Between remakes of landmark ‘90s TV shows and band reunions, the last decade may be the new ‘80s.
Melrose Place and 90210 are on the schedule, but not on TV Land. Only a decade after their first runs came to an end, these two ‘90s cultural touchstones are being remade.
If you went to any amphitheater concert this summer, you probably saw the ads for the hottest rock tour of the year, Blink-182. Go to a bar, and you’ll almost certainly hear someone request some MC Hammer.
No, we’re not living in the 1990s, but it seems like that’s the decade everyone wants to be in.
DVD racks at Best Buy are filled with the best of 1990s’ television and film. Movies from the ‘90s are the new ‘80s movies.
After the recent passing of John Hughes, I got to thinking about who during the ‘90s was making movies comparable to those of John Hughes’ Brat Pack classics, but I couldn’t think of one director. Thanks to the rise of indie movies like Pulp Fiction, Slacker and Clerks, the ‘90s represented a riskier time for film, while typical ‘90s classics like Clueless, Happy Gilmore and Can’t Hardly Wait became the new norm.
The reason for this is clear and almost stunningly obvious. The kids that were 15 years old when Toy Story came out are now the new guard of popular media and by that effect pop culture.
All of these remakes and re-releases bring up a good question: Are we out of ideas or was the decade really that stunningly great? For a long time, the idea that there were just 12 notes in music was difficult for me to wrap my head around. How could the Beatles and Radiohead both be using the same 12 notes?
It’s all about context. “Melrose Place” was a touchstone because it was a show about excess and drama, the kinds of excess and drama that viewers wanted in their own lives during the ‘90s.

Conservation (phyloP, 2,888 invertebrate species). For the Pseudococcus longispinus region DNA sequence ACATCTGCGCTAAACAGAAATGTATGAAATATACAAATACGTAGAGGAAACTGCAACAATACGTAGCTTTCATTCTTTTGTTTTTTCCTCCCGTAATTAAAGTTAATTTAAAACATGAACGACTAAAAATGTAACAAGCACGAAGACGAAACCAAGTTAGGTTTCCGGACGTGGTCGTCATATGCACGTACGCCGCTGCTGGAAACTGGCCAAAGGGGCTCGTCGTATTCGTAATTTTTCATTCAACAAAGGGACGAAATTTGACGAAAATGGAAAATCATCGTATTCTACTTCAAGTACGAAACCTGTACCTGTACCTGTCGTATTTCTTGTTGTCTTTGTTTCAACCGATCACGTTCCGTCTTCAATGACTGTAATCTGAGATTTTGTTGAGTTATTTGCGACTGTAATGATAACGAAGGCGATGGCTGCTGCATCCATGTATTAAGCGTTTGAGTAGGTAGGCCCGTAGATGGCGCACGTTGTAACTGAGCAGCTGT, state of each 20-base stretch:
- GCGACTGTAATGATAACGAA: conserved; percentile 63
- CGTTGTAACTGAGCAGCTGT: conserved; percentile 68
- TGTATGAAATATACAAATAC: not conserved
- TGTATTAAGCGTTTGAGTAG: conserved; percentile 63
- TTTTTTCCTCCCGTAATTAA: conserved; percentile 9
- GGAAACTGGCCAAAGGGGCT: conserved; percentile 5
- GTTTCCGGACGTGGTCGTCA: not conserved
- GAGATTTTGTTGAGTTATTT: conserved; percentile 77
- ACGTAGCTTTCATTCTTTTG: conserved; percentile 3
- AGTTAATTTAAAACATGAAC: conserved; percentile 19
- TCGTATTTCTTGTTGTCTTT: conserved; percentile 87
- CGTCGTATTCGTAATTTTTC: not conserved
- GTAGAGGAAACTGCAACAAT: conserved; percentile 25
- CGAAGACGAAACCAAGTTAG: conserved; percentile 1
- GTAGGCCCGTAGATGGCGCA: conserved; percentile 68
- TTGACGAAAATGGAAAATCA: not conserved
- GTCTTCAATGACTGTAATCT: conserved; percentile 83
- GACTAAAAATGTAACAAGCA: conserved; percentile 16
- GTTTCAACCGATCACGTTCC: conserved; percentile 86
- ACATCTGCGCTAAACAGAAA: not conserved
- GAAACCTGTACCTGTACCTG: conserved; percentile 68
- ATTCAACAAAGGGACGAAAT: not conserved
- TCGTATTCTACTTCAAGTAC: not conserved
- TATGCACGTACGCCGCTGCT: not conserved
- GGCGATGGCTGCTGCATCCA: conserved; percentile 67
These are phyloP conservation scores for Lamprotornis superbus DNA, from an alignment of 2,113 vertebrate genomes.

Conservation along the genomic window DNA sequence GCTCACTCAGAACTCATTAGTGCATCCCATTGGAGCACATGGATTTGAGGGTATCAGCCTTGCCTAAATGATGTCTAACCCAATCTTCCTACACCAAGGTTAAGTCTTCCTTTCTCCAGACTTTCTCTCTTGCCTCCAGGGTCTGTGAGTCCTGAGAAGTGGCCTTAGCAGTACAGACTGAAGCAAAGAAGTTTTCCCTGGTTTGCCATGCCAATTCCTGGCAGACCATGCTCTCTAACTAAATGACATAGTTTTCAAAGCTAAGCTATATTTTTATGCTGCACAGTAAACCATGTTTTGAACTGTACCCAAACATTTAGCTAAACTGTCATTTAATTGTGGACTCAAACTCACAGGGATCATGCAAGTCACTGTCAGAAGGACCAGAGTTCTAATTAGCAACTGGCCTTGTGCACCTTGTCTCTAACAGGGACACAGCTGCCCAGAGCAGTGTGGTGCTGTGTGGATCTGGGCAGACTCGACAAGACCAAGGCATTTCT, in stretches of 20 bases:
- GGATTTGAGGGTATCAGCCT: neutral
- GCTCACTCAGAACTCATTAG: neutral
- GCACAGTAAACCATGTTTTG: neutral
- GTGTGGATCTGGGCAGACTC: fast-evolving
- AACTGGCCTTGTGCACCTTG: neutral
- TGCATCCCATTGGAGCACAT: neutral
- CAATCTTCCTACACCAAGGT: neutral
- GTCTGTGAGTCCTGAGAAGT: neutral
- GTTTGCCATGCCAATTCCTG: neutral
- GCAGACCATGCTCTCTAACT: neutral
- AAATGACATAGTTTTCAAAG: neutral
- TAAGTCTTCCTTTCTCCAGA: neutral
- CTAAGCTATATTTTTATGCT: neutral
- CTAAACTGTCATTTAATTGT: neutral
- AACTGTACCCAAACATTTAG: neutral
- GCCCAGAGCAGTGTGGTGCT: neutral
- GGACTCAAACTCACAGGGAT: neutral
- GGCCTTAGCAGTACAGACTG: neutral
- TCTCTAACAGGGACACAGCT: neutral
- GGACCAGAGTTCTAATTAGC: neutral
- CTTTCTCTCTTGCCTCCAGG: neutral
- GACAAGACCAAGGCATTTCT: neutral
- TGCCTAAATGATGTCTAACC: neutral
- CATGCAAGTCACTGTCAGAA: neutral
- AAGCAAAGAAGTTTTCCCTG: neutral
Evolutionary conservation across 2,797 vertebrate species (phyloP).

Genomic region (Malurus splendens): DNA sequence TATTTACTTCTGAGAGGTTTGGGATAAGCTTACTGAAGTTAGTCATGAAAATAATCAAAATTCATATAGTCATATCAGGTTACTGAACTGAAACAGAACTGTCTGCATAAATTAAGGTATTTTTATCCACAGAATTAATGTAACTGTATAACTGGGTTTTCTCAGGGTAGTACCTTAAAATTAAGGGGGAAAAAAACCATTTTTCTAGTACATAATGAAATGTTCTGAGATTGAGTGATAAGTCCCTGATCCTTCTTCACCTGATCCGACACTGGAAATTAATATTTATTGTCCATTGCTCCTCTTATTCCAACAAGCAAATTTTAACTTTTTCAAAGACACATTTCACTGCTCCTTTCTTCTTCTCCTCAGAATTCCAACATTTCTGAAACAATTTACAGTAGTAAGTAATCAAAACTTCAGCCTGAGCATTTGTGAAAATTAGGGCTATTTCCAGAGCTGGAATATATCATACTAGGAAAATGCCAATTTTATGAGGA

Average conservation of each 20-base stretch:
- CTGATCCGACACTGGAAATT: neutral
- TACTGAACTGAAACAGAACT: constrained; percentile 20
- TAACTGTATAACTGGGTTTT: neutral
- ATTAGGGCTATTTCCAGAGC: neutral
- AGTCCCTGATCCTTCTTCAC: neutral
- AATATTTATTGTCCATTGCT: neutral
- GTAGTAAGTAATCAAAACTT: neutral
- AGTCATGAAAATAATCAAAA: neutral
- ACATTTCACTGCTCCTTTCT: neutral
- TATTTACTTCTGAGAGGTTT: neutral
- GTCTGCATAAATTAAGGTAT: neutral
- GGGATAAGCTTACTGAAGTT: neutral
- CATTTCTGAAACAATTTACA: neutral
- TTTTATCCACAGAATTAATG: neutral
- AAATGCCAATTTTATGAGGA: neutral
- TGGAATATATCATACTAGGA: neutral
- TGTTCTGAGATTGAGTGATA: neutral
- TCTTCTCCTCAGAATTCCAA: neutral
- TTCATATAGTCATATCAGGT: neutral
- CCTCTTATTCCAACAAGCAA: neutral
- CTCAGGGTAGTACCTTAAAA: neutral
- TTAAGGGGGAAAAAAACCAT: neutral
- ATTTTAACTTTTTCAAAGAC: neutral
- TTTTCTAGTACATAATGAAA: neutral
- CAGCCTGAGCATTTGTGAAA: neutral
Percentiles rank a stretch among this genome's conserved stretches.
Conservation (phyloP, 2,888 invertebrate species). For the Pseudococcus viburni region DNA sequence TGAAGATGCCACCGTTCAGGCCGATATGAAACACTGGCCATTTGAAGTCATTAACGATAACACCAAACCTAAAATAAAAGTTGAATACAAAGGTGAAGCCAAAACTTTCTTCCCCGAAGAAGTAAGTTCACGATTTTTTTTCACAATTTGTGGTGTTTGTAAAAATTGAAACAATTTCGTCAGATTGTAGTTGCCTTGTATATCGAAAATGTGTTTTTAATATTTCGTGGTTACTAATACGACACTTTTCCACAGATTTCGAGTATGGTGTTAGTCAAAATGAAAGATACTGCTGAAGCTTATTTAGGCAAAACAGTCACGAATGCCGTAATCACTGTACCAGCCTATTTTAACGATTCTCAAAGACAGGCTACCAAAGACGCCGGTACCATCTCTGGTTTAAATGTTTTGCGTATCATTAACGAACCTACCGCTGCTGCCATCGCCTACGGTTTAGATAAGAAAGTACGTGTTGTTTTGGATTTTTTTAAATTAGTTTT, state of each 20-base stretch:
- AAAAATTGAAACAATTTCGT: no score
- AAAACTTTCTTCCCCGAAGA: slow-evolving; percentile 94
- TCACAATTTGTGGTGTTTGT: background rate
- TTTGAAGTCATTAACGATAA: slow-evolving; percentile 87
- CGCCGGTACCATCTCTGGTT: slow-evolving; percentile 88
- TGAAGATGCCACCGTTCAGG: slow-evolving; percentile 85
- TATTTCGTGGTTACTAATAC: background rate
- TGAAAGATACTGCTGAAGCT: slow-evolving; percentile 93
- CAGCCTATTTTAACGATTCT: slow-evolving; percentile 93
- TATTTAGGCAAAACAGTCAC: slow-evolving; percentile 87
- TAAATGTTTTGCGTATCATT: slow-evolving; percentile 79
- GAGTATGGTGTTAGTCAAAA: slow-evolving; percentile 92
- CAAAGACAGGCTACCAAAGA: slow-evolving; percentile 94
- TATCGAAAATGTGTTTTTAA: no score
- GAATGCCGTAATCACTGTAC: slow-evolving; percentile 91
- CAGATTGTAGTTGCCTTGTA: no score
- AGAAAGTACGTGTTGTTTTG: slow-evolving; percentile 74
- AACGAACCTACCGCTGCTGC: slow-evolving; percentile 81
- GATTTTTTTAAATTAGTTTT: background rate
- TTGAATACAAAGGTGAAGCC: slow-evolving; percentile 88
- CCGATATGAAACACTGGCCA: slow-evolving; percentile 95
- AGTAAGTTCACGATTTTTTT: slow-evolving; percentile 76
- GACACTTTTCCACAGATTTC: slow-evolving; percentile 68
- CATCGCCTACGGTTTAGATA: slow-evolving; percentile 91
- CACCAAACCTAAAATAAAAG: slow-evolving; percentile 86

We’re at a point in time when pop culture seems to be rapidly accelerating. The ‘80s got popular again in the mid-2000s, and the ‘70s were popular again in the ‘90s, but as we move forward culturally and technologically, we’re able to look back quicker. It’s been said the cycle of nostalgia is 20 years, yet VH1 premiered I Love The ‘90s in 2004.
Things are speeding up, so we look to the past to slow things down.
This isn’t just a college-age phenomenon, but as members of Generation Y, we were the first to have been so influenced by media.
We look back at things like Nickelodeon, pop music and video games as ways to connect with others. With so many subcultures taking over youth, the only time that we were all together seemed to be in our adolescence. Two early 20-somethings might not both watch Lost or listen to indie-rock, but they both remember Rocko’s Modern Life and City Guys (OK, I may be the only one with an affinity for this show).
The past is comforting, especially in this time of uncertainty. The country’s economy is unstable, we’re in a war overseas, and swine flu is out to get us.
What’s not uncertain, though, is nostalgia. Entertainment is supposed to comfort us and make us feel better, and for this generation, nothing works more quickly or efficiently than the things we consumed as children.
Bust out the Pop Rocks, dust off the VCR, grab a Slurpee and sit on your bedroom floor with “Mambo Number 5” blasting in the background. Trust me, it helps.
Steve Ciccarelli can be reached at firstname.lastname@example.org.